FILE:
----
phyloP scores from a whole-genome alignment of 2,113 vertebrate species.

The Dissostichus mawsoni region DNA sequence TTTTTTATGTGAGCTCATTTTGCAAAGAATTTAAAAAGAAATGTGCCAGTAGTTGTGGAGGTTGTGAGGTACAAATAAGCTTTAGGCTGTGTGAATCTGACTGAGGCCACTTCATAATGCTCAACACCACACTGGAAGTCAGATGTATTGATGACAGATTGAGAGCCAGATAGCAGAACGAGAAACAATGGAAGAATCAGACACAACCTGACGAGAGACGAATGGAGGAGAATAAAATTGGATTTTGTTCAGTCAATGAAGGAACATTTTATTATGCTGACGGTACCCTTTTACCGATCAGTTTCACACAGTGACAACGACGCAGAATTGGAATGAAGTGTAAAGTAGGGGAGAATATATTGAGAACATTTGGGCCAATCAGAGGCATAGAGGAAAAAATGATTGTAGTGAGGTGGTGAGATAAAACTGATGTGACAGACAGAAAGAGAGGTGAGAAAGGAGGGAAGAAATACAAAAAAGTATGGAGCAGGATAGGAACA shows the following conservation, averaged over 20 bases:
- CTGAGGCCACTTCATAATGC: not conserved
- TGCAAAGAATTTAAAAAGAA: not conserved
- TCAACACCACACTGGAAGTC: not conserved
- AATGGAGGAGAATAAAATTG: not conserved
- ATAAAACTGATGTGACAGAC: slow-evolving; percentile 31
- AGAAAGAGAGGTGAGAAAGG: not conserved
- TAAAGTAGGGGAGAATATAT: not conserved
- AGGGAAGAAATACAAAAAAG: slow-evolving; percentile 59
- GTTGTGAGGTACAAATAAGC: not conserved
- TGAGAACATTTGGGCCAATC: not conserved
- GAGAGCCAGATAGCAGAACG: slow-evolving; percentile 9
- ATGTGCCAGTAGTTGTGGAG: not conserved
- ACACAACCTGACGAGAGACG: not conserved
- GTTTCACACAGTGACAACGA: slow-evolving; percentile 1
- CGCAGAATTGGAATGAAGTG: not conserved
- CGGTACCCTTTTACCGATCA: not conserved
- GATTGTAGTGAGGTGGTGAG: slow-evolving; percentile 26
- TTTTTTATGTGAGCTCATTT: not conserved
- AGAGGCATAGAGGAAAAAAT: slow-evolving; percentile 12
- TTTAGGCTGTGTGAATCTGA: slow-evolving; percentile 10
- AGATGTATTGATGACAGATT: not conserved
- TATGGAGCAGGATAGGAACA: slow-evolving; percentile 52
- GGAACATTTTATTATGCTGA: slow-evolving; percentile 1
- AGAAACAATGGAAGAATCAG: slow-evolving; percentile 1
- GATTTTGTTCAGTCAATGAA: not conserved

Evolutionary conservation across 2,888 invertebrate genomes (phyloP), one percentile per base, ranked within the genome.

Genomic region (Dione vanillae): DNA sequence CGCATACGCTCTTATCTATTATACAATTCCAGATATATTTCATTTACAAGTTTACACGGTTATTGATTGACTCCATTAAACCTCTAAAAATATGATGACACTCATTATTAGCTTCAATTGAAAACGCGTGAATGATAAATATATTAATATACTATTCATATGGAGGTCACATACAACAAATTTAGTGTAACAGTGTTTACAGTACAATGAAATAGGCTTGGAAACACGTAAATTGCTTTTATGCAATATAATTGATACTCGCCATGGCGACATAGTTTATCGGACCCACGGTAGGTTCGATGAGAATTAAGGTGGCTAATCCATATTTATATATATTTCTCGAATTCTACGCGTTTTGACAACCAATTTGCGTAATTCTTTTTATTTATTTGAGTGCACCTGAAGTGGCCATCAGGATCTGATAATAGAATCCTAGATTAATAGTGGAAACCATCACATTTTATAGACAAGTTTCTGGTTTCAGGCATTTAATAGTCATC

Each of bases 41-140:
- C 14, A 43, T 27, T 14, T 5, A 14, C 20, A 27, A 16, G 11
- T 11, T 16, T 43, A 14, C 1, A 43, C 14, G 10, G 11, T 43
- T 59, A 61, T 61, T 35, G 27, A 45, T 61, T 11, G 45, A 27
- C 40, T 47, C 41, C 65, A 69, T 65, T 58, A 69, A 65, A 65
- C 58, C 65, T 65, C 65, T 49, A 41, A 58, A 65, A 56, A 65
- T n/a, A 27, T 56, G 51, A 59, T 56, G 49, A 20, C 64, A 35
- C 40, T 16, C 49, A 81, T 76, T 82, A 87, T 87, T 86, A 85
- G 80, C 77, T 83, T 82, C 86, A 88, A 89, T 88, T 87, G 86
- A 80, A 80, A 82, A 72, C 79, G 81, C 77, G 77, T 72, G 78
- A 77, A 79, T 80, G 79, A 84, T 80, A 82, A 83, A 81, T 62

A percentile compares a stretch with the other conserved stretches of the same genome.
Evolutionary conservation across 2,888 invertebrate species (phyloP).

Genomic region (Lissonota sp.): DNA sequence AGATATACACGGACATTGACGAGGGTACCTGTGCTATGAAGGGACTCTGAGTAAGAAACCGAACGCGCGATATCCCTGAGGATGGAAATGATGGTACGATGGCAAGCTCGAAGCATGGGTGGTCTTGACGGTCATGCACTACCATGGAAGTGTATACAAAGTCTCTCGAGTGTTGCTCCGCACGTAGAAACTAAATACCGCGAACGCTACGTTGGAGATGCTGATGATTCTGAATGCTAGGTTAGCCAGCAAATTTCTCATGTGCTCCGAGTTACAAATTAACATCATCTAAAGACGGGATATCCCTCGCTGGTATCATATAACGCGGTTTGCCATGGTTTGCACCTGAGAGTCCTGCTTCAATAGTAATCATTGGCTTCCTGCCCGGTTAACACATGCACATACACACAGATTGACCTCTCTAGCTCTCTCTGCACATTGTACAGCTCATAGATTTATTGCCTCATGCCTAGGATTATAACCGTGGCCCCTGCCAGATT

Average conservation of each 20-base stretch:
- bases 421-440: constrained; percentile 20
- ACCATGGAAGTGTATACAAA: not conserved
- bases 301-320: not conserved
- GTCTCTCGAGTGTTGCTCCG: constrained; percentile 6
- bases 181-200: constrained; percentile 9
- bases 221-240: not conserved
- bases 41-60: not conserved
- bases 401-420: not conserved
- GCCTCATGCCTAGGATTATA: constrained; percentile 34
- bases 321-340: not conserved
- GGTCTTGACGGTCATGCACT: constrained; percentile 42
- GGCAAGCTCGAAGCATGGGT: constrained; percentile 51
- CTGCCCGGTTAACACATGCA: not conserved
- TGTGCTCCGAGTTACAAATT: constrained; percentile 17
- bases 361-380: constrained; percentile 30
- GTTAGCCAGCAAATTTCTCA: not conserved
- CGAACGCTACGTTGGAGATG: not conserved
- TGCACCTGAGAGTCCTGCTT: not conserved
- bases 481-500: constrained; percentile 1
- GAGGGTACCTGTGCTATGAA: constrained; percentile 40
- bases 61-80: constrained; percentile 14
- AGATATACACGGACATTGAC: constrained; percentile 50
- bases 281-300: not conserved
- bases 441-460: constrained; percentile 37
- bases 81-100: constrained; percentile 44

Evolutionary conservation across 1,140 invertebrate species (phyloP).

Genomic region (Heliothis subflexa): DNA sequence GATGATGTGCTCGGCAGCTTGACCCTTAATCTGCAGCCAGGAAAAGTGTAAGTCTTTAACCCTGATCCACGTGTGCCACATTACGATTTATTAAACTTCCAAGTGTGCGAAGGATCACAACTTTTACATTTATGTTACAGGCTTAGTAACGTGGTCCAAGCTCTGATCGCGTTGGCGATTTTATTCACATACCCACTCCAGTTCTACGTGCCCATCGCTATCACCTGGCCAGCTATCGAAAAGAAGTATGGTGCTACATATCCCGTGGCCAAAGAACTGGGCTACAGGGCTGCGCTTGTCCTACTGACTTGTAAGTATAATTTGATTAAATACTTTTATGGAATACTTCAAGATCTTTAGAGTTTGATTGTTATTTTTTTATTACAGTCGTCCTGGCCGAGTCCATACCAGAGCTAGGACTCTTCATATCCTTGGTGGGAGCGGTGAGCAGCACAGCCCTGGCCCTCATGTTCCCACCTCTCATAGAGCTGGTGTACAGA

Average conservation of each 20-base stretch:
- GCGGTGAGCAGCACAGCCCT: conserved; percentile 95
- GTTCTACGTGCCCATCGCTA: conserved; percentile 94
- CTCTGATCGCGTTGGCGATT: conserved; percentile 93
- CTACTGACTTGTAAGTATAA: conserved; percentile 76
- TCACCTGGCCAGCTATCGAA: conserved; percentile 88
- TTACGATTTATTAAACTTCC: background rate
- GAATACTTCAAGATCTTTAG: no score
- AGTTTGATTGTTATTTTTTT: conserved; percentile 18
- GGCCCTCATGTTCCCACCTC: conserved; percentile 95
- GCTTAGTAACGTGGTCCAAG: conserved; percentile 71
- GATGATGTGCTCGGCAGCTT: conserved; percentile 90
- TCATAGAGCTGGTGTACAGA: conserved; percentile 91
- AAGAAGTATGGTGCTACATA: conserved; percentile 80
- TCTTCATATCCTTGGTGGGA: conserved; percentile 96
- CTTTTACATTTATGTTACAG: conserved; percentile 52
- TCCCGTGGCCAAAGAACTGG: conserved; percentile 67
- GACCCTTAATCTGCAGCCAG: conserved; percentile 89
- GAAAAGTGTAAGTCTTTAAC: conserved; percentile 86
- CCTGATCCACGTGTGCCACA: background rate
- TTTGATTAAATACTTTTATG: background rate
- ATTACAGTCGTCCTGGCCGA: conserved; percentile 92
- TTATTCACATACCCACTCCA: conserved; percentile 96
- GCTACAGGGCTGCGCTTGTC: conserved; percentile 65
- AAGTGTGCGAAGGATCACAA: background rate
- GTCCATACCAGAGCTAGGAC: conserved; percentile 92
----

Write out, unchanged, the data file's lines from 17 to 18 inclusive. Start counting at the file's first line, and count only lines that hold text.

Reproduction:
- CGCAGAATTGGAATGAAGTG: not conserved
- CGGTACCCTTTTACCGATCA: not conserved